Wherever you are on your spiritual journey, please know that you are welcome to worship, fellowship, grow, learn, and be among us.

Find Us

1917 Logan Ave S,  
Minneapolis, MN 55403


Sundays: 10:00AM

[Sermon given on Sunday, July 15, 2018]

I made a lot of mistakes when I was first ordained. One of my most memorable mistakes was when I decided to teach the Nicene Creed to 5-year-olds. To be clear, the mistake isn’t in teaching the Creed to a bunch of toddlers, but how. Things were going reasonably well until we got to the end.

“We believe in one, holy, catholic, and apostolic church,” I told the group in front of me. “What do we think this means?”

“Father Marcus, why is the church holey?” asked a particularly imaginative toddler.

“What do you mean?”

“Why does the Church have holes in it? My mom gets mad when I play outside in my nice clothes because she’s afraid I’ll get holes in them.”

“Ah, I see,” I replied. At the point, I had learned how to enter the world of children.

After a moment of silence, the boy said something that I think came straight from heaven. “Does that mean I am ‘holey’ too?”

We say it every Sunday – “we believe in one, holy, catholic, and apostolic Church.” It is what the Church believes itself to be. Questions about what it means to be “one” or “catholic” or “apostolic” are worthy of exploration, but today I want to focus on what it means to be holy, particularly because the writer of Ephesians, probably not Paul, says that God “chose us in Christ before the foundation of the world to be holy and blameless before him.”

Whenever the word “holy” is used in a religious context, each of us conjures up in our own imaginations ideas of what this means. Often, holiness has a flavor of purity, something like perfection. The idea of holiness as perfection is problematic for many reasons because, if that were true, then there is no way the Church be holy, because last I checked, the Church isn’t perfect.

Part of the problem with understanding holiness is in thinking about it as a private possession. Holiness is not something we do alone because it isn’t something that belongs to us alone. Holiness is God’s possession.

When God chose the Jewish people, brought them out of slavery, and made bearers of God’s presence, God made them holy and gave them proof. To prove that God was with them, God gave them Torah – the Law of God that spoke God’s justice and compassion into the world.

When the Son of God – light from light, true God from true God – became incarnate in the world, he, the Word of God, gathered a community around him, a movement of love and justice. He made them “holy” by his presence.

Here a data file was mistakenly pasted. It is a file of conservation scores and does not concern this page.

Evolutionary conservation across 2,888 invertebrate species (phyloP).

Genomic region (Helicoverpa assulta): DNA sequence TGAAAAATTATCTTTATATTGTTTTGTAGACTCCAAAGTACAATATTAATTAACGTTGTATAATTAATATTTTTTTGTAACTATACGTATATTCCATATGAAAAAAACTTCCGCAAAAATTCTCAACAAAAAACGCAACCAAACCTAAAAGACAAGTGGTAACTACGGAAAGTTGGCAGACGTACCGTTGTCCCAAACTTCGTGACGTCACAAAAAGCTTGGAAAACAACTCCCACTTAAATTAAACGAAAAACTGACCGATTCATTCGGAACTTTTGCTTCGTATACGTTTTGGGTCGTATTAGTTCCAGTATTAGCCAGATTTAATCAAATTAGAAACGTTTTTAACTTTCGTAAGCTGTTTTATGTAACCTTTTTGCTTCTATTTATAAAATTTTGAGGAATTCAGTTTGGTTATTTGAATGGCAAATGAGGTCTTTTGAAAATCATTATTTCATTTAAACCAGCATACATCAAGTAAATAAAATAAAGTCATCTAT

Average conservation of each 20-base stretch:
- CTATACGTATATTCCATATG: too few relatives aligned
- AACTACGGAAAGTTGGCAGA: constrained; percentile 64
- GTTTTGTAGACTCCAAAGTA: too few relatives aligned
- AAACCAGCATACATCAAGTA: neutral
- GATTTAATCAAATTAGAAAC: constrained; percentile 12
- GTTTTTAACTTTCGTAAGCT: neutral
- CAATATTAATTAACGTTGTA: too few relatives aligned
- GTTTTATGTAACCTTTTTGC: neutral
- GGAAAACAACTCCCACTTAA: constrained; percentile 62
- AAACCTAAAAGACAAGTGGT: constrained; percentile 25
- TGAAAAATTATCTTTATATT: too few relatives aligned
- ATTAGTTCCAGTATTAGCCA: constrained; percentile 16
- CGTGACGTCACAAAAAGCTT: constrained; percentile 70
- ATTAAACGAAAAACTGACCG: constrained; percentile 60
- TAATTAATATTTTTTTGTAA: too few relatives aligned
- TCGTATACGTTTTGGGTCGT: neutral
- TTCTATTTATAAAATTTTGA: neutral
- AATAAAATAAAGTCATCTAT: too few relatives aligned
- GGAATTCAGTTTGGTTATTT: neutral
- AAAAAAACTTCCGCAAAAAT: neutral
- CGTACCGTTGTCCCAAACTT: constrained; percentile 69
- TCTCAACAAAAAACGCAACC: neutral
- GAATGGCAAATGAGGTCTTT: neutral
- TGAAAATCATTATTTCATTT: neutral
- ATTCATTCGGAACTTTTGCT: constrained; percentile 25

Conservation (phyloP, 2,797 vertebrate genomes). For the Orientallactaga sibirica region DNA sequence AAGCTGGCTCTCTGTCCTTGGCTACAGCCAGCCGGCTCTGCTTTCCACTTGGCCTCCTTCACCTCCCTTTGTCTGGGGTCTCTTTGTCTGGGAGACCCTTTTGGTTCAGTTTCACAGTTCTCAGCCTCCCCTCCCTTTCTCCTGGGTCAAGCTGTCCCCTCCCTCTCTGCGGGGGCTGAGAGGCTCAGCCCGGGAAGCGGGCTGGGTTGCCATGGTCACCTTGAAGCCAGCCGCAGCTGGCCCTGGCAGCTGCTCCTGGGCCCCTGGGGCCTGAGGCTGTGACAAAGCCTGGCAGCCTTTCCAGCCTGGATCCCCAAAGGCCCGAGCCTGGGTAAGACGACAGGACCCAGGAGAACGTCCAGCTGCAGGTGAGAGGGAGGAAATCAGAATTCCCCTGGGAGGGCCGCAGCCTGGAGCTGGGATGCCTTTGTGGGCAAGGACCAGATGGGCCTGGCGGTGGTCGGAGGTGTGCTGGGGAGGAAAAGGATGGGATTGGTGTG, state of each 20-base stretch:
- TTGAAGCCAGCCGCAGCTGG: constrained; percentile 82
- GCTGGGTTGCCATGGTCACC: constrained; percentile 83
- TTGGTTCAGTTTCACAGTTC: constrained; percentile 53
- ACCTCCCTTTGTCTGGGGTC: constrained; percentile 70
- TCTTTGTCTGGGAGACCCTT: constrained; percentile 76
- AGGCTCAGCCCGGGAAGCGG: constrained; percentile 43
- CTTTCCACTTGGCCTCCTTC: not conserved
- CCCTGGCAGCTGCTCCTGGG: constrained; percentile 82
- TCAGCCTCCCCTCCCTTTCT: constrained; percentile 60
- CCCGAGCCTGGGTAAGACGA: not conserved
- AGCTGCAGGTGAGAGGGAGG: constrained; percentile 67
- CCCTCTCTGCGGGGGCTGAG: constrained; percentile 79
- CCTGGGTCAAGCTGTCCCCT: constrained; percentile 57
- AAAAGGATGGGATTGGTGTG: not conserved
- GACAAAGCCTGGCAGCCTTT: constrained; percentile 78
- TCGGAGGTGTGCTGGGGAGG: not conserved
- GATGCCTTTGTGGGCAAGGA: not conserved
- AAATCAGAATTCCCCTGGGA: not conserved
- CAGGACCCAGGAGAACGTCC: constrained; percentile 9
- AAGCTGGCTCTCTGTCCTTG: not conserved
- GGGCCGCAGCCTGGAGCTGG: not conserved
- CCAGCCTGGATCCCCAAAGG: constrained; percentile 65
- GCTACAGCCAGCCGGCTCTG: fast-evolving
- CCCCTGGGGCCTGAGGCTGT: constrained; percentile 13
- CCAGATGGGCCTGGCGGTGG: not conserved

If the Church is holy, it is only holy because of the continued presence of Christ in our midst. Whether in the Sacrament on this table or in the sacrament of our relationships, Christ is the one who makes us holy.

But the question still stands – what does it mean to be holy?

I grew up in a church with a very clear sense about what it meant to be holy. For them, holiness is about perfection and purity. I remember hearing sermons that were long lists of dos and donts and feeling like I could never quite reach the standard. It was not quite said this way, but there was almost a feeling like God’s love – what we call “grace” – had levels. God had a basic level of love for everyone, but, depending on how well you followed the list of rules, you could qualify for gold or platinum level grace. God’s love was like a cable provider.

What’s even worse is that this grace was something to be protected at all cost as if were fragile and something to be put on display, but never used. We weren’t supposed to hang out with certain people and we were only supposed to listen to or watch certain kinds of music and television.

This kind of holiness – holiness as perfection – is exclusive. Rather than connecting us across our fragile human relationship, this kind of holiness polices and protects their borders. It claims moral superiority over others. It erodes the connective tissue of our human community. It isolates us from one another.

That kind of holiness has precedent, but I don’t believe that this is what we mean when we say that the Church is “holy.”

A few years after we moved to North Carolina and began attending the church where I would grow up and be nurtured in the Christian faith, my grandmother moved from New Jersey to the town where we lived. She also began attending this church.